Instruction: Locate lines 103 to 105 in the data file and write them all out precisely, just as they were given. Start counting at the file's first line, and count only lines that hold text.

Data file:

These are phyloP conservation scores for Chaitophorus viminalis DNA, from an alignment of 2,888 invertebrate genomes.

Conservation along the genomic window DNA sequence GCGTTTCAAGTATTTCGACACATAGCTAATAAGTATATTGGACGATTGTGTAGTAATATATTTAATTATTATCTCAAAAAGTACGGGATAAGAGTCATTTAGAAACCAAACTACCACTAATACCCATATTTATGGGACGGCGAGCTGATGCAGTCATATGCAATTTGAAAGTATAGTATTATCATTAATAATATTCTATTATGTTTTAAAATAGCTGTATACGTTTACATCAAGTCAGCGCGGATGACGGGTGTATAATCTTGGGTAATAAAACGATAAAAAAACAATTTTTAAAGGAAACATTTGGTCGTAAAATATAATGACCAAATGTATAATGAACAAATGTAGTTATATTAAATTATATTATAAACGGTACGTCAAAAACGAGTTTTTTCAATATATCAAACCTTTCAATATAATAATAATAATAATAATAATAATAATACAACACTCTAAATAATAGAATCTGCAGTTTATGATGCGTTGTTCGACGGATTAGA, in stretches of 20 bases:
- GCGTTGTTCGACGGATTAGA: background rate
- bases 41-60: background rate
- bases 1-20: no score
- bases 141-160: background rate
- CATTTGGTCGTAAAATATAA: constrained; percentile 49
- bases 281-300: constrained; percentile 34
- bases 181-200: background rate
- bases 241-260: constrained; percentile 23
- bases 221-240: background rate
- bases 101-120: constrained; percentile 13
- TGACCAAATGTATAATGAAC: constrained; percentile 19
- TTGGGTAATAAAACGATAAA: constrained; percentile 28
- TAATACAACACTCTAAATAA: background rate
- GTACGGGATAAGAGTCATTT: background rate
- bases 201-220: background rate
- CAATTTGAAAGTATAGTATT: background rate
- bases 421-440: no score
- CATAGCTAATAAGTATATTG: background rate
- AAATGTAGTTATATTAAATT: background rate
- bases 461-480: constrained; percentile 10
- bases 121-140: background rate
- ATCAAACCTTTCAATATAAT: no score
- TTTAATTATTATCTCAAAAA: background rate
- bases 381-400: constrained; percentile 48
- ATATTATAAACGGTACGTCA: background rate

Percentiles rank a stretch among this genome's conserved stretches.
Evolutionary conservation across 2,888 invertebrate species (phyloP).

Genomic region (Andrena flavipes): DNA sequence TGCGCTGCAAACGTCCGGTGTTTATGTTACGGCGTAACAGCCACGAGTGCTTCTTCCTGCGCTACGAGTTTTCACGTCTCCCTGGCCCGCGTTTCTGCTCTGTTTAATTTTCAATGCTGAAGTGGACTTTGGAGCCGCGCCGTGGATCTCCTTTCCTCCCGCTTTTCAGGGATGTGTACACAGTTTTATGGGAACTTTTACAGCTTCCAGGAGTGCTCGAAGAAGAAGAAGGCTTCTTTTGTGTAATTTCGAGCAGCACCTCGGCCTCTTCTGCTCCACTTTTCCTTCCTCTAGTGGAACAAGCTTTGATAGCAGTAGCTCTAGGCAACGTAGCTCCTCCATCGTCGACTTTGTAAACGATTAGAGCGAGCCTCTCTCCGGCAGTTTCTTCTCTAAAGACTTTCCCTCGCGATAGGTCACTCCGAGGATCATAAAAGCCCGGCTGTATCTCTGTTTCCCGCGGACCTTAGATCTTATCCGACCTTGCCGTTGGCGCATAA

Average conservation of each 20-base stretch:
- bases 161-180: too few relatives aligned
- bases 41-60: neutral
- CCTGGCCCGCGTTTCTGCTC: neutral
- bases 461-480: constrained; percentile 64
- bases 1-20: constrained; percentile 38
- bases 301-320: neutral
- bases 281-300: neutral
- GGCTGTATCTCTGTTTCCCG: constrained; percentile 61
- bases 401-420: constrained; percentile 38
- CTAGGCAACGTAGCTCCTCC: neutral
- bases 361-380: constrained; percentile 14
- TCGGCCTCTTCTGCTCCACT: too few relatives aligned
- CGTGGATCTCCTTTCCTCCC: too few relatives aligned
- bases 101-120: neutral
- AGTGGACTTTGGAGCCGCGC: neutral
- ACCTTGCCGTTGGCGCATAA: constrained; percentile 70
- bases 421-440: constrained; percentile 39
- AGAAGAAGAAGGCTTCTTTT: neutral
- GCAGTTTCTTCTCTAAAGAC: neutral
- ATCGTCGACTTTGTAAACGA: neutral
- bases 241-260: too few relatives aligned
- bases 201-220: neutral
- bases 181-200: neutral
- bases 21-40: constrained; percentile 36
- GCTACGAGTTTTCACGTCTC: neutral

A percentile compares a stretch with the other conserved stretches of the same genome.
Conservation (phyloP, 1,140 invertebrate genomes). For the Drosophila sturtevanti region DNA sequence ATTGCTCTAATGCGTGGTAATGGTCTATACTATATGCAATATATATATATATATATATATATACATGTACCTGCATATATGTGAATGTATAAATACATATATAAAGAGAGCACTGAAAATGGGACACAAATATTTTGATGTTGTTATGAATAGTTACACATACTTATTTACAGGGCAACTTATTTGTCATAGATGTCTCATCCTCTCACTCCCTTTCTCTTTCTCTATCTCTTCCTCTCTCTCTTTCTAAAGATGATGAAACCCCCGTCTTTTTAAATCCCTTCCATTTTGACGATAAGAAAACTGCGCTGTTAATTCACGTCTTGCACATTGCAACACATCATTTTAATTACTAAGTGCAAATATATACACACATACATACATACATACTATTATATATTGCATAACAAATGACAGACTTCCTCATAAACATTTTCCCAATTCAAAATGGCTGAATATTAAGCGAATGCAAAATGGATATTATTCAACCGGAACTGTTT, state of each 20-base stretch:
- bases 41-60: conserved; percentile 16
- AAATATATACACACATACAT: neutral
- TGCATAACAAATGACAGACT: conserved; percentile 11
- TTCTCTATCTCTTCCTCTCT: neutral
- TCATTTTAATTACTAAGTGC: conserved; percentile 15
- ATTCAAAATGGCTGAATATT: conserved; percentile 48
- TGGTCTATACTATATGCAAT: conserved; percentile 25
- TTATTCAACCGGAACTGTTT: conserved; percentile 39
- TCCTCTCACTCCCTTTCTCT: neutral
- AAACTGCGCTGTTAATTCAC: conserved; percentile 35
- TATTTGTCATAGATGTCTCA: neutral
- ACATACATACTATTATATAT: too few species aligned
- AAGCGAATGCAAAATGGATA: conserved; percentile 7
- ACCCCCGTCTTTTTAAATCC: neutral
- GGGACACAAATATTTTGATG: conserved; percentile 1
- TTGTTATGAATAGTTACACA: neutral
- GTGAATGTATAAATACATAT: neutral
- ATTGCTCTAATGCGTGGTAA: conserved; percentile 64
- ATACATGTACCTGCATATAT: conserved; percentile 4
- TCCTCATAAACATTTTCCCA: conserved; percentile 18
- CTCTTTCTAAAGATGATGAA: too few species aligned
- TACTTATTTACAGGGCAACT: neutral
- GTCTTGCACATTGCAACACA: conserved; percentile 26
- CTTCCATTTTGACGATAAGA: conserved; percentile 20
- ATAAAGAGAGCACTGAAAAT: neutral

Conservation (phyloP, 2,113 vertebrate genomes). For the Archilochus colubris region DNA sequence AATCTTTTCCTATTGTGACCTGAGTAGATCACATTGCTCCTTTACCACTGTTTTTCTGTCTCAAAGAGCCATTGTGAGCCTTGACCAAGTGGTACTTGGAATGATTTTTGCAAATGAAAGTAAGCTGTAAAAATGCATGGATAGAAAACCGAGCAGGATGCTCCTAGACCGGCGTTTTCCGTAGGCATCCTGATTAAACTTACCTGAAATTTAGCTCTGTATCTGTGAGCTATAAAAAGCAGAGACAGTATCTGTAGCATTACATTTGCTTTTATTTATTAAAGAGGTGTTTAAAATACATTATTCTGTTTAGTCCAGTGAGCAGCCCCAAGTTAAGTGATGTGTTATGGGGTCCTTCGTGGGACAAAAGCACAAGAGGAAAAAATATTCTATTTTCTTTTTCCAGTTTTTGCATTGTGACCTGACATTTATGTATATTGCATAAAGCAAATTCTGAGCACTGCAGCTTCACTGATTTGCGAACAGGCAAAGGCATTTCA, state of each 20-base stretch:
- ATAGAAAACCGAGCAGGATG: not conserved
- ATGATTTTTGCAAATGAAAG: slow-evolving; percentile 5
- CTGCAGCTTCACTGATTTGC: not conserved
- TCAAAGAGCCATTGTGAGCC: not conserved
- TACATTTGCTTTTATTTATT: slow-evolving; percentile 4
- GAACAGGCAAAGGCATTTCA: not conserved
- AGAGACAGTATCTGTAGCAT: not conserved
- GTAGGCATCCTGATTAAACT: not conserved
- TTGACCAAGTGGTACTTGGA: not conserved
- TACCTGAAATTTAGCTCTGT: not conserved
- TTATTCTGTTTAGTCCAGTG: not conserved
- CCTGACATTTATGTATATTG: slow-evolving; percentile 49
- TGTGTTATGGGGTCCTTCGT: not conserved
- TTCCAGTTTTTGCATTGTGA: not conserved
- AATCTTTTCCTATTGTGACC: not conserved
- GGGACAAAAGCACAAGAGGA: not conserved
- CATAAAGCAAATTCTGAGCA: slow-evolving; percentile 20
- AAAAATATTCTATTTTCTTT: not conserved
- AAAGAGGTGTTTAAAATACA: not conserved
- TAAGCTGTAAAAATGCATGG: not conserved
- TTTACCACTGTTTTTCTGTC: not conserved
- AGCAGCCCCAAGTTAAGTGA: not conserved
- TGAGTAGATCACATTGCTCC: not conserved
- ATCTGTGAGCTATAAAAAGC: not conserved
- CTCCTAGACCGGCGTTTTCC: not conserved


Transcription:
- AAAGAGGTGTTTAAAATACA: not conserved
- TAAGCTGTAAAAATGCATGG: not conserved
- TTTACCACTGTTTTTCTGTC: not conserved